Nationalists have labelled President Tadic a "traitor"
Serbian President Boris Tadic has said Belgrade will fulfil its international obligations to arrest remaining war crime suspects wanted by a UN tribunal.
It was the first time Mr Tadic had spoke on the issue since the arrest and extradition last month of the former Bosnian Serb leader, Radovan Karadzic.
He vowed to track down Mr Karadzic's military commander, Ratko Mladic, and ex-Croatian Serb leader Goran Hadzic.
They are wanted for their alleged role in war crimes during the Bosnian war.
At a press conference, Mr Tadic said his country would co-operate fully with the UN war crimes tribunal in The Hague, and that there was no need for any "additional pressure".
"All those who have the idea to put additional pressure on Serbia are knocking on open doors, because not only has Serbia shown its will and determination but it also has made concrete steps related to this co-operation," he told reporters.
Eleven counts of genocide, war crimes, crimes against humanity and other atrocities
Charged over shelling Sarajevo during the city's siege, in which some 12,000 civilians died
Allegedly organised the massacre of up to 8,000 Bosniak men and youths in Srebrenica
Targeted Bosniak and Croat political leaders, intellectuals and professionals
Unlawfully deported and transferred civilians because of national or religious identity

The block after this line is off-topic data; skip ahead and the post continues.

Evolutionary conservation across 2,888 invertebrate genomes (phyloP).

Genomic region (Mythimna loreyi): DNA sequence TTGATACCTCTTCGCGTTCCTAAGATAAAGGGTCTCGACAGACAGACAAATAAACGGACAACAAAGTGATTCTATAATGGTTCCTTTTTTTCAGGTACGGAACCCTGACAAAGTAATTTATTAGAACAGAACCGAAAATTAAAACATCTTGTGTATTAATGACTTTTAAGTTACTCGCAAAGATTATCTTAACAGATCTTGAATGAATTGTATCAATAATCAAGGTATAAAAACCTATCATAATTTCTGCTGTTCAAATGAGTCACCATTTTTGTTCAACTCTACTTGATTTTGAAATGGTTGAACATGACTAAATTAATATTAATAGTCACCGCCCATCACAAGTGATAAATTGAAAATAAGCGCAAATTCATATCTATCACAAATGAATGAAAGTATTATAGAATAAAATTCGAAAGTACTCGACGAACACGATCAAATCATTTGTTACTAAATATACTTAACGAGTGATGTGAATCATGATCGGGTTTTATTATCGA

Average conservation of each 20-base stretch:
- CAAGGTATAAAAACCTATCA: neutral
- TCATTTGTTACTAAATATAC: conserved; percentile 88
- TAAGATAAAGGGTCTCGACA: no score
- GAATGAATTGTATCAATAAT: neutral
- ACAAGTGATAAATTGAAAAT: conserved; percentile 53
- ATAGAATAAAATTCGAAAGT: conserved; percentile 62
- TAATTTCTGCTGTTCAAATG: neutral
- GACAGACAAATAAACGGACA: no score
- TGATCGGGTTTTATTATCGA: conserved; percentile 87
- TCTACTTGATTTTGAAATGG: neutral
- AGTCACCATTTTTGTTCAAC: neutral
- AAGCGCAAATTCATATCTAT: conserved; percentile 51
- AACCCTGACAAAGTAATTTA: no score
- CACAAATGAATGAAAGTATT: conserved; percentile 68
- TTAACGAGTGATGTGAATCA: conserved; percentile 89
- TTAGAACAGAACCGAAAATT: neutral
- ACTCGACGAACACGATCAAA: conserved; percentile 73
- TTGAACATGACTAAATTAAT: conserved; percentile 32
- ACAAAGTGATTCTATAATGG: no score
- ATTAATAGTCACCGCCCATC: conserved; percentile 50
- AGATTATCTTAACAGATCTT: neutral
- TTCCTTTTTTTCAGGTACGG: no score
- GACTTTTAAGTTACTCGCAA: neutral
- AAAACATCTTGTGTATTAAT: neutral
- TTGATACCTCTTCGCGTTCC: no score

Destroyed homes, businesses and sacred sites
The arrest of Mr Karadzic, 63, and other indicted war criminals is one of the main conditions of Serbian progress towards joining the European Union.
Mr Tadic said: "Today nobody can tell Serbia it is avoiding international justice and it does not respect international law."
He praised Serbia's security forces for "doing their job". His comments come despite death threats by nationalists, who have denounced Mr Tadic as "a traitor".
Radovan Karadzic was arrested in Belgrade on 21 July after more than a decade on the run, and was extradited to the International Criminal Tribunal for the former Yugoslavia (ICTY).
He faces 11 counts of war crimes including genocide for his alleged role during the Bosnian conflict of the early 1990s.
The UN says Mr Karadzic's forces killed up to 8,000 Bosniak men and boys from Srebrenica in July 1995 as part of a campaign to "terrorise and demoralise the Bosnian Muslim and Bosnian Croat population".
He has also been charged over the shelling of Sarajevo, and the use of 284 UN peacekeepers as human shields in May and June 1995.
Mr Karadzic has denied the charges against him and refused to recognise the legitimacy of the UN tribunal.
Serbian officials said details of Mr Karadzic's capture were being withheld, as the authorities were planning to use "operational data" to track the two main war crimes suspects still at large, Gen Mladic and Goran Hadzic.